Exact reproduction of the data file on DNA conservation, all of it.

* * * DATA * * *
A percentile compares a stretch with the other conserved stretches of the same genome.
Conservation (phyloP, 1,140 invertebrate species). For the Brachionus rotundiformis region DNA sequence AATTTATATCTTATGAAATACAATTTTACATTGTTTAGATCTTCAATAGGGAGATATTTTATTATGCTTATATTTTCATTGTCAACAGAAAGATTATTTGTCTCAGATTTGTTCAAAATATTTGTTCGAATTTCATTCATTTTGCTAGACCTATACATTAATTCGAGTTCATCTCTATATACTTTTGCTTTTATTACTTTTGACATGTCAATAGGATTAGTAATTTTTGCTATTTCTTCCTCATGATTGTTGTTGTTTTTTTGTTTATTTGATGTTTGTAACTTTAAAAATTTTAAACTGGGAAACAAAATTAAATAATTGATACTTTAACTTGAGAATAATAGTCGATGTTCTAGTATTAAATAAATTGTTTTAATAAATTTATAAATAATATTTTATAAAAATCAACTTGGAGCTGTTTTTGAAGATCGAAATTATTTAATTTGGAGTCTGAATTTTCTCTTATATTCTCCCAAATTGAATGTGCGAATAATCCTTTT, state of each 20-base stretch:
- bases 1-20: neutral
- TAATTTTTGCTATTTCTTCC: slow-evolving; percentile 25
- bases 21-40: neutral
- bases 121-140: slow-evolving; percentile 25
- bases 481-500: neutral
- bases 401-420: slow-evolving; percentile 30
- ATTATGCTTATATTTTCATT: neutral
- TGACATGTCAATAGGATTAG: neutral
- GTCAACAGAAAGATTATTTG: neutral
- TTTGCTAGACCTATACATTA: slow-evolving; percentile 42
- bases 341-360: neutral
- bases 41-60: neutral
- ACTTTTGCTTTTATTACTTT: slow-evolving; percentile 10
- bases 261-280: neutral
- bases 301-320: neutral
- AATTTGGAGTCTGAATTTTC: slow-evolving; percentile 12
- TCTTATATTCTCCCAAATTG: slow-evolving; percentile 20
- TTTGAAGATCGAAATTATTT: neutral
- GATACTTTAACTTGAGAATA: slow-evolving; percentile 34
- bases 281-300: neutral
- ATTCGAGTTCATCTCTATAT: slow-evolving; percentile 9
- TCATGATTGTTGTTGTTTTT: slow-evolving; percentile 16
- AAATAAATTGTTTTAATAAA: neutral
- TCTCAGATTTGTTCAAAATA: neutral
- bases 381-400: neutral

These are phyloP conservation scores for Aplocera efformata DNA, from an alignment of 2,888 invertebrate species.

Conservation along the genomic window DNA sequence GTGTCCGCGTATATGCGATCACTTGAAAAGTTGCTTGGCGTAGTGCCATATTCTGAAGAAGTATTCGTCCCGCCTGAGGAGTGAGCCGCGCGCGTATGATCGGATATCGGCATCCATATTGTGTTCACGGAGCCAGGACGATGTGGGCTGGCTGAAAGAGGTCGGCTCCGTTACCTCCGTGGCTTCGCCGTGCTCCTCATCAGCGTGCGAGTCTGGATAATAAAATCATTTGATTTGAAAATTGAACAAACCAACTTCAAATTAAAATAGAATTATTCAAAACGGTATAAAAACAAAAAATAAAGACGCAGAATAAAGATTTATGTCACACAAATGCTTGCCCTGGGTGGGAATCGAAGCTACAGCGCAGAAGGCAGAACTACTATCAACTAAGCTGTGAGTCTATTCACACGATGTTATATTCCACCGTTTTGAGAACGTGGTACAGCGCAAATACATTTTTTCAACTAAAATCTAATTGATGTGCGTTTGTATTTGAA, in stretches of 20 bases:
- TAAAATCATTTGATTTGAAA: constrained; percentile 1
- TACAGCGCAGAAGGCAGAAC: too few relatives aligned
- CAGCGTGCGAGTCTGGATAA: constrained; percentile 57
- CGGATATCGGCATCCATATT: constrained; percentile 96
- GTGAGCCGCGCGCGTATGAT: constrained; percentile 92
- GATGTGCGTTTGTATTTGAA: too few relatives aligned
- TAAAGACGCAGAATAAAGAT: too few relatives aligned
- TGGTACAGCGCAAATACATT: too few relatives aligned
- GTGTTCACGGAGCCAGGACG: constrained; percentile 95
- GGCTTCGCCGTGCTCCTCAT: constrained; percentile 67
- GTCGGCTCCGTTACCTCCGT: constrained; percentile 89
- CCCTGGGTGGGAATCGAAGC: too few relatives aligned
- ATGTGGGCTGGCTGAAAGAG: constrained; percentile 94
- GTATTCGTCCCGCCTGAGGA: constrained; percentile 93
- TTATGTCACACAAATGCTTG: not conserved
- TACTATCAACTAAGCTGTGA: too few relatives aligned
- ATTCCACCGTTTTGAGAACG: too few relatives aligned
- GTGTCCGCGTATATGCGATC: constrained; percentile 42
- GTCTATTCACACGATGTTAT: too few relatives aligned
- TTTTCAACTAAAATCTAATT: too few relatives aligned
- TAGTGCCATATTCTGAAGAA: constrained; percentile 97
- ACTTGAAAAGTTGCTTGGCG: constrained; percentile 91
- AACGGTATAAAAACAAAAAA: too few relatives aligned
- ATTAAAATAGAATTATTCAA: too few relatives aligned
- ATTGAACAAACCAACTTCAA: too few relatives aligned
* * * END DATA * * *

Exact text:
A percentile compares a stretch with the other conserved stretches of the same genome.
Conservation (phyloP, 1,140 invertebrate species). For the Brachionus rotundiformis region DNA sequence AATTTATATCTTATGAAATACAATTTTACATTGTTTAGATCTTCAATAGGGAGATATTTTATTATGCTTATATTTTCATTGTCAACAGAAAGATTATTTGTCTCAGATTTGTTCAAAATATTTGTTCGAATTTCATTCATTTTGCTAGACCTATACATTAATTCGAGTTCATCTCTATATACTTTTGCTTTTATTACTTTTGACATGTCAATAGGATTAGTAATTTTTGCTATTTCTTCCTCATGATTGTTGTTGTTTTTTTGTTTATTTGATGTTTGTAACTTTAAAAATTTTAAACTGGGAAACAAAATTAAATAATTGATACTTTAACTTGAGAATAATAGTCGATGTTCTAGTATTAAATAAATTGTTTTAATAAATTTATAAATAATATTTTATAAAAATCAACTTGGAGCTGTTTTTGAAGATCGAAATTATTTAATTTGGAGTCTGAATTTTCTCTTATATTCTCCCAAATTGAATGTGCGAATAATCCTTTT, state of each 20-base stretch:
- bases 1-20: neutral
- TAATTTTTGCTATTTCTTCC: slow-evolving; percentile 25
- bases 21-40: neutral
- bases 121-140: slow-evolving; percentile 25
- bases 481-500: neutral
- bases 401-420: slow-evolving; percentile 30
- ATTATGCTTATATTTTCATT: neutral
- TGACATGTCAATAGGATTAG: neutral
- GTCAACAGAAAGATTATTTG: neutral
- TTTGCTAGACCTATACATTA: slow-evolving; percentile 42
- bases 341-360: neutral
- bases 41-60: neutral
- ACTTTTGCTTTTATTACTTT: slow-evolving; percentile 10
- bases 261-280: neutral
- bases 301-320: neutral
- AATTTGGAGTCTGAATTTTC: slow-evolving; percentile 12
- TCTTATATTCTCCCAAATTG: slow-evolving; percentile 20
- TTTGAAGATCGAAATTATTT: neutral
- GATACTTTAACTTGAGAATA: slow-evolving; percentile 34
- bases 281-300: neutral
- ATTCGAGTTCATCTCTATAT: slow-evolving; percentile 9
- TCATGATTGTTGTTGTTTTT: slow-evolving; percentile 16
- AAATAAATTGTTTTAATAAA: neutral
- TCTCAGATTTGTTCAAAATA: neutral
- bases 381-400: neutral

These are phyloP conservation scores for Aplocera efformata DNA, from an alignment of 2,888 invertebrate species.

Conservation along the genomic window DNA sequence GTGTCCGCGTATATGCGATCACTTGAAAAGTTGCTTGGCGTAGTGCCATATTCTGAAGAAGTATTCGTCCCGCCTGAGGAGTGAGCCGCGCGCGTATGATCGGATATCGGCATCCATATTGTGTTCACGGAGCCAGGACGATGTGGGCTGGCTGAAAGAGGTCGGCTCCGTTACCTCCGTGGCTTCGCCGTGCTCCTCATCAGCGTGCGAGTCTGGATAATAAAATCATTTGATTTGAAAATTGAACAAACCAACTTCAAATTAAAATAGAATTATTCAAAACGGTATAAAAACAAAAAATAAAGACGCAGAATAAAGATTTATGTCACACAAATGCTTGCCCTGGGTGGGAATCGAAGCTACAGCGCAGAAGGCAGAACTACTATCAACTAAGCTGTGAGTCTATTCACACGATGTTATATTCCACCGTTTTGAGAACGTGGTACAGCGCAAATACATTTTTTCAACTAAAATCTAATTGATGTGCGTTTGTATTTGAA, in stretches of 20 bases:
- TAAAATCATTTGATTTGAAA: constrained; percentile 1
- TACAGCGCAGAAGGCAGAAC: too few relatives aligned
- CAGCGTGCGAGTCTGGATAA: constrained; percentile 57
- CGGATATCGGCATCCATATT: constrained; percentile 96
- GTGAGCCGCGCGCGTATGAT: constrained; percentile 92
- GATGTGCGTTTGTATTTGAA: too few relatives aligned
- TAAAGACGCAGAATAAAGAT: too few relatives aligned
- TGGTACAGCGCAAATACATT: too few relatives aligned
- GTGTTCACGGAGCCAGGACG: constrained; percentile 95
- GGCTTCGCCGTGCTCCTCAT: constrained; percentile 67
- GTCGGCTCCGTTACCTCCGT: constrained; percentile 89
- CCCTGGGTGGGAATCGAAGC: too few relatives aligned
- ATGTGGGCTGGCTGAAAGAG: constrained; percentile 94
- GTATTCGTCCCGCCTGAGGA: constrained; percentile 93
- TTATGTCACACAAATGCTTG: not conserved
- TACTATCAACTAAGCTGTGA: too few relatives aligned
- ATTCCACCGTTTTGAGAACG: too few relatives aligned
- GTGTCCGCGTATATGCGATC: constrained; percentile 42
- GTCTATTCACACGATGTTAT: too few relatives aligned
- TTTTCAACTAAAATCTAATT: too few relatives aligned
- TAGTGCCATATTCTGAAGAA: constrained; percentile 97
- ACTTGAAAAGTTGCTTGGCG: constrained; percentile 91
- AACGGTATAAAAACAAAAAA: too few relatives aligned
- ATTAAAATAGAATTATTCAA: too few relatives aligned
- ATTGAACAAACCAACTTCAA: too few relatives aligned